Ahead of Jamaica’s September 3 general elections and amid a spike in COVID-19 cases, residents and major entities on the island have called for politicians to either change their campaigning methods or put off the elections.
Holding general elections during a global pandemic has proven to be one of the most difficult tasks for CARICOM countries and even major countries like the United States. Following Trinidad & Tobago’s August 10 elections, the island saw a massive increase in cases and subsequently went into partial lockdown.
Jamaica’s gradual spike in case, even before the election date was announced, had already impacted the polls because it meant a possibly lower voter turnout and the lack of input from those in diaspora who would not be able to fly to the island to vote due to the quarantine rules.
From Thursday, August 20 to Monday, August, 24- a four day period, Jamaica saw an increase of 420 COVID-19 cases and two additional deaths. Massive entities (including banks, the tax office, Jamaica Customs, and others) in the corporate area, where the majority of new cases have been detected, have also had to close their operations due to COVID-19 being detected among their staff.
As Jamaica now begins the phase of community spread, with cases becoming more random, the ministry of health has placed the blame on large parties and mass gathering in public for the new spike in cases.
But ironically, it is not only average citizens that have been disregarding the safety protocols. Since the announcement of the general election date in early August, members of both political parties have engaged in massive motorcades, rallies and other forms have mass campaigning that have contributed to the spread.
Residents have called out the parties for their hypocrisy and even suggested that the government postpone the elections or stop campaigning altogether.
The Jamaica Manufacturers and Exporters Association (JMEA) also joined the calls, urging the two major political parties to immediately stop physical campaigning.
“As a country, we have made months of sacrifice and showed early signs of recovery from the effects of the initial wave of the COVID-19 pandemic. Jamaica and our people cannot afford a major lockdown. If our people are not disciplined enough to abide by the protocols, then our leaders must do what is right for the country, finding the balance between lives and livelihoods,” the JMEA said in a statement.
“As we continue to manage the COVID-19 pandemic a consistent, effective, and transparent enforcement of the stipulated COVID protocols is paramount. If we are to have a strong recovery, then all of us including our political leaders must do what is right for the sake of the nation and the people,” the JMEA added.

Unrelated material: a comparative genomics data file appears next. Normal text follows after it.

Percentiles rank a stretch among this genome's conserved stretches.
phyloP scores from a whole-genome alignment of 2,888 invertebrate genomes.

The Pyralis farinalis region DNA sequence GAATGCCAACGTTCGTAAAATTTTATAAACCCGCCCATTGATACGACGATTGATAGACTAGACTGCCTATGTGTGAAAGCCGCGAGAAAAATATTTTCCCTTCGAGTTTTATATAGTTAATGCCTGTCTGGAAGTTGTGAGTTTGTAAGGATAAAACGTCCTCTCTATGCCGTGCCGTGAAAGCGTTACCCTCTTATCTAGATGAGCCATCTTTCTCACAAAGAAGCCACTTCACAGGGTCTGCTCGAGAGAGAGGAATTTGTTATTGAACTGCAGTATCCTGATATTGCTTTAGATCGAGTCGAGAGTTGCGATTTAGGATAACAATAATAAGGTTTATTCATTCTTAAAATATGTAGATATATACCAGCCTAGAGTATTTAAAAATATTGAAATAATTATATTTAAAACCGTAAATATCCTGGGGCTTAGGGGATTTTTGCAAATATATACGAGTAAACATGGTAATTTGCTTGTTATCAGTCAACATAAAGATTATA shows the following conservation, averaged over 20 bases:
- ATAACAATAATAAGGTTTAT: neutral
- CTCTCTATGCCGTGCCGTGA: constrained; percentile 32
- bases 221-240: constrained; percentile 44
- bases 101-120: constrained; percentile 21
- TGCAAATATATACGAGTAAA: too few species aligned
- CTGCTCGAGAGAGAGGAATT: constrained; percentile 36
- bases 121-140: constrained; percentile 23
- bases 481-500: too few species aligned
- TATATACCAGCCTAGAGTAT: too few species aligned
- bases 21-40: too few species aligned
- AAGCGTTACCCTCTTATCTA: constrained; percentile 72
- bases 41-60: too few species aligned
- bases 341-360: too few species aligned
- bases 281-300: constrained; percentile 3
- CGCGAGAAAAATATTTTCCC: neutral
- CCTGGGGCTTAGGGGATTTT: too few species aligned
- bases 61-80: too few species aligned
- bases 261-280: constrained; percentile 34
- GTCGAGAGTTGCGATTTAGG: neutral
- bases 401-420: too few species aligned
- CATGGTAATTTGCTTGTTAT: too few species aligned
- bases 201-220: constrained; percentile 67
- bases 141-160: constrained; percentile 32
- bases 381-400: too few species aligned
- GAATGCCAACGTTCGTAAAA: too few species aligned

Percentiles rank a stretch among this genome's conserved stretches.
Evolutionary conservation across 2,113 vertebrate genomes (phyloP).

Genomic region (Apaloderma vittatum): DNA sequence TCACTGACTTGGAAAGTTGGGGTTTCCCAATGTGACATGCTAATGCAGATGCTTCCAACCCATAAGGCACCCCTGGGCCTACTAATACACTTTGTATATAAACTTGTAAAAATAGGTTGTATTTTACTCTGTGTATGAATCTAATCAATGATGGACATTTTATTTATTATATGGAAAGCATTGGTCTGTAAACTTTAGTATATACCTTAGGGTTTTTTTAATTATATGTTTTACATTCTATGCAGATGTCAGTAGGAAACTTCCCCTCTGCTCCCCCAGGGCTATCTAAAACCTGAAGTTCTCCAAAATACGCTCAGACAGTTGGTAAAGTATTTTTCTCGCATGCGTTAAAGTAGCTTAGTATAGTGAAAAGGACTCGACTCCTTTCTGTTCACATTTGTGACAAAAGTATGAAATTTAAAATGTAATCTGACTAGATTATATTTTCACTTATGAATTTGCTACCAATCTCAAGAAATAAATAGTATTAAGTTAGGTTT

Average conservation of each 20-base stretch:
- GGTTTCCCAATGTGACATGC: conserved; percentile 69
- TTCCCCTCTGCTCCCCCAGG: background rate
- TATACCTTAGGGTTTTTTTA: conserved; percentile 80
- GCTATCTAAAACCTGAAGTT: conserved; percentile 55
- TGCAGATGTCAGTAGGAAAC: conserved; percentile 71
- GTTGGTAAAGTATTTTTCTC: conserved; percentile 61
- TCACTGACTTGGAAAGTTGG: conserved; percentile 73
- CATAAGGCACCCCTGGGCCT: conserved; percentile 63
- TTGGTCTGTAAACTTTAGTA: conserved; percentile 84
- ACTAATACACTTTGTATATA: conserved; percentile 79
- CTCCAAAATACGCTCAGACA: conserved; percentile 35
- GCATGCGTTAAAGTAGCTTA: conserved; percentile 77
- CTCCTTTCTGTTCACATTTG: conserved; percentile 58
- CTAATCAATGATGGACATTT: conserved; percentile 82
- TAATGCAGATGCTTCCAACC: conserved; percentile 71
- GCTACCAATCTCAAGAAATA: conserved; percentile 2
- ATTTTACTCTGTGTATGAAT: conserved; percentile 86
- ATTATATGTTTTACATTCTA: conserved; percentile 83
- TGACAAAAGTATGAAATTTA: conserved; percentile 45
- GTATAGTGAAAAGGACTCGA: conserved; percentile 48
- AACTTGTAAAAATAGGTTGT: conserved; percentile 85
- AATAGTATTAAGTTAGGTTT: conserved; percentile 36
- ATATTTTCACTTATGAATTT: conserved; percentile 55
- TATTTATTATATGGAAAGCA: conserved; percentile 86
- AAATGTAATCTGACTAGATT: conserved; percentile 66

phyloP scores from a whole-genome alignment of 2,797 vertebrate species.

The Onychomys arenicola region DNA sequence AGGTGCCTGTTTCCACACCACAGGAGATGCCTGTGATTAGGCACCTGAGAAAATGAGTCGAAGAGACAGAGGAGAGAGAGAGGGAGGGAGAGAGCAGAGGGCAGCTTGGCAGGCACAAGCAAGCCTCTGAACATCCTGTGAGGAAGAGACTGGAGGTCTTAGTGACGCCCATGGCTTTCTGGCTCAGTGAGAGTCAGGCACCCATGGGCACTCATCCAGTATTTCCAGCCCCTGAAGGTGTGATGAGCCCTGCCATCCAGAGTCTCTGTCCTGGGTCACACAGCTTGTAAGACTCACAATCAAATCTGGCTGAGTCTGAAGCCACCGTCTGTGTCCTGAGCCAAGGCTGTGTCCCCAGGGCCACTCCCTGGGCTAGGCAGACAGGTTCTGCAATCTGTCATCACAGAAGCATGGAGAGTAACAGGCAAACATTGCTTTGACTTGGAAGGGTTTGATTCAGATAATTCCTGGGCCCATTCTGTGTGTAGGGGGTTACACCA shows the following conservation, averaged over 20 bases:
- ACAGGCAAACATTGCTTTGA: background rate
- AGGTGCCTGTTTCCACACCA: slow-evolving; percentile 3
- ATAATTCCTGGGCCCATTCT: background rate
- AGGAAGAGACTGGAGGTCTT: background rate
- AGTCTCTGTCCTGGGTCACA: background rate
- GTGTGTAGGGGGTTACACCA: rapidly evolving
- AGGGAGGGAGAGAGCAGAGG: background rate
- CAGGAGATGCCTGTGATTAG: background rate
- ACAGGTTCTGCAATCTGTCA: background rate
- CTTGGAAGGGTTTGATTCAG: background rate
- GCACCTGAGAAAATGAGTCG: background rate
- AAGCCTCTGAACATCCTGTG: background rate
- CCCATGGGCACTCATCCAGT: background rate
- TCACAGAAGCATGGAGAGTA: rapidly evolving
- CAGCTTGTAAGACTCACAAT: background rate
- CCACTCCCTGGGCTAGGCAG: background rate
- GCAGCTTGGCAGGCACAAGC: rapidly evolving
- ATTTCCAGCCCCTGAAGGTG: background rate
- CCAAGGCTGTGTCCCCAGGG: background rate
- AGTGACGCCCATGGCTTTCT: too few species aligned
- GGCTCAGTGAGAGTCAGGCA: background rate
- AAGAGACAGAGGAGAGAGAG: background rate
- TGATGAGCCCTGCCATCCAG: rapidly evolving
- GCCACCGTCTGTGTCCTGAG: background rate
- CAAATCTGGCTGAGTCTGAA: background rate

Immediately following the statement, at a local press conference, Health Minister Dr. Christopher Tufton announced that Prime Minister Andrew Holness was suspended his traditional political campaigning activities.
Tufton said Holness has “indicated that based on what is happening with the COVID numbers and also the risks associated with campaigning, that as of today, he is suspending his own campaign activities, meaning the traditional approach to campaigning.
“And he certainly will be asking the country generally and his own political organisation to abide by that approach,” Tufton said, adding “what that would mean is that persons would be engaged in the administrative component of preparing for an election day activity, but the typical approach to campaigning, to meetings and motorcades and so on, he will not be engaged in those traditional activities”.
Tufton said he believes this will send a strong message to the rest of the country and the supporters of all political parties that this is the responsible thing to do in order to mitigate the possible risk of seeing a spike that is linked to political activities weeks or months down the line.
The PNP general secretary, Julian Robinson, also announced that the party, with immediate effect, be suspending its large motorcades and drive-throughs to minimise the potential incidence of large gatherings.
“These activities have proven to be difficult in the enforcement of social distancing and other COVID-19 protocols,” Robinson said in a statement, adding that the party’s campaign teams across the island would intensify the distribution of voter’s guides to electors and continue house-to-house engagement as part of its electioneering exercise.
Robinson said the PNP is also calling on the Electoral Office of Jamaica (EOJ) to provide dedicated lines, seats, and tents at the voting clusters for senior citizens on election day. It wants the EOJ to also to establish sanitising stations and/or washbasins are made available within the precincts of the polling stations to encourage adherence to the guidelines.
“The present increase in cases is serious, and we want everybody to remain well and be here for the September 3 general election. That can only be achieved by compliance with the health and campaigning protocols as well following guidelines communicated to the public from time to time,” he said.
The ministry of health has urged the island to brace for a further increase in COVID-19 cases following the mass political gatherings from the island’s Nomination Day on August 18. Following the current trends, Jamaica’s COVID-19 cases are expected to near or surpass to 2,000 mark well before Election Day.